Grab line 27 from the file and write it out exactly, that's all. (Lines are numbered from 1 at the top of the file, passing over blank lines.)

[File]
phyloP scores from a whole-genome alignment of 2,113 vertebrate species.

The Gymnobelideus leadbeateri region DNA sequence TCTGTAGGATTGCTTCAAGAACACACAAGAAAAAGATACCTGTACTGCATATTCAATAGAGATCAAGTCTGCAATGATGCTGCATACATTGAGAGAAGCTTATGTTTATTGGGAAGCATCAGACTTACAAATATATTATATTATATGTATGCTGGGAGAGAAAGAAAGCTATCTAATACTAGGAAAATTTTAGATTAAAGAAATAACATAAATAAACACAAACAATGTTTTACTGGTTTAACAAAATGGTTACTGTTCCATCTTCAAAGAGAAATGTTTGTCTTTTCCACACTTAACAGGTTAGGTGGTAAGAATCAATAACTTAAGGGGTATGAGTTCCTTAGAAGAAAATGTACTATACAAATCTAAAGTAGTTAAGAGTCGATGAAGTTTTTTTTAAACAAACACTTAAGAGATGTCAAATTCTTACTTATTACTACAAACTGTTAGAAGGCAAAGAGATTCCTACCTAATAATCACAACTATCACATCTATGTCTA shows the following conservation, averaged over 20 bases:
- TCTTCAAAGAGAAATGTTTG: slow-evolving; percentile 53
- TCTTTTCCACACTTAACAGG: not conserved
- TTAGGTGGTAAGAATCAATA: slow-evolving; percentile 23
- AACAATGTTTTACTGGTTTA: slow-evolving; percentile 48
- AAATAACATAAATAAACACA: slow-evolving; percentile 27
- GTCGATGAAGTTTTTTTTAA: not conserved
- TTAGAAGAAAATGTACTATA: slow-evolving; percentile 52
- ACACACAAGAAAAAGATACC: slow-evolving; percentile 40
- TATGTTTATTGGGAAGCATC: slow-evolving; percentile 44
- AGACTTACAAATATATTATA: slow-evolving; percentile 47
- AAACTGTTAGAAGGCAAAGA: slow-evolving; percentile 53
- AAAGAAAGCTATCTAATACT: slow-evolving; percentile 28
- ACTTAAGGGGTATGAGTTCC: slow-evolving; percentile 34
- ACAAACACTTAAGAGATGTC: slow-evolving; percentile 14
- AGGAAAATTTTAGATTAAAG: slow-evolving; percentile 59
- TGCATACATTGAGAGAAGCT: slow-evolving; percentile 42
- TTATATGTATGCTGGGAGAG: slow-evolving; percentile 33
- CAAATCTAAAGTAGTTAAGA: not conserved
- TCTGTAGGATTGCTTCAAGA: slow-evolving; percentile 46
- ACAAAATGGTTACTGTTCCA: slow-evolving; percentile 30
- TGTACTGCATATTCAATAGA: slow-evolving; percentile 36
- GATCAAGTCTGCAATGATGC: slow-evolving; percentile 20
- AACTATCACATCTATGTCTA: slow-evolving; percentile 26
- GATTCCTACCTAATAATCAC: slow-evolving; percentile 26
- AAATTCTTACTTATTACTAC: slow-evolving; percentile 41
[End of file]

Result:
- AAATTCTTACTTATTACTAC: slow-evolving; percentile 41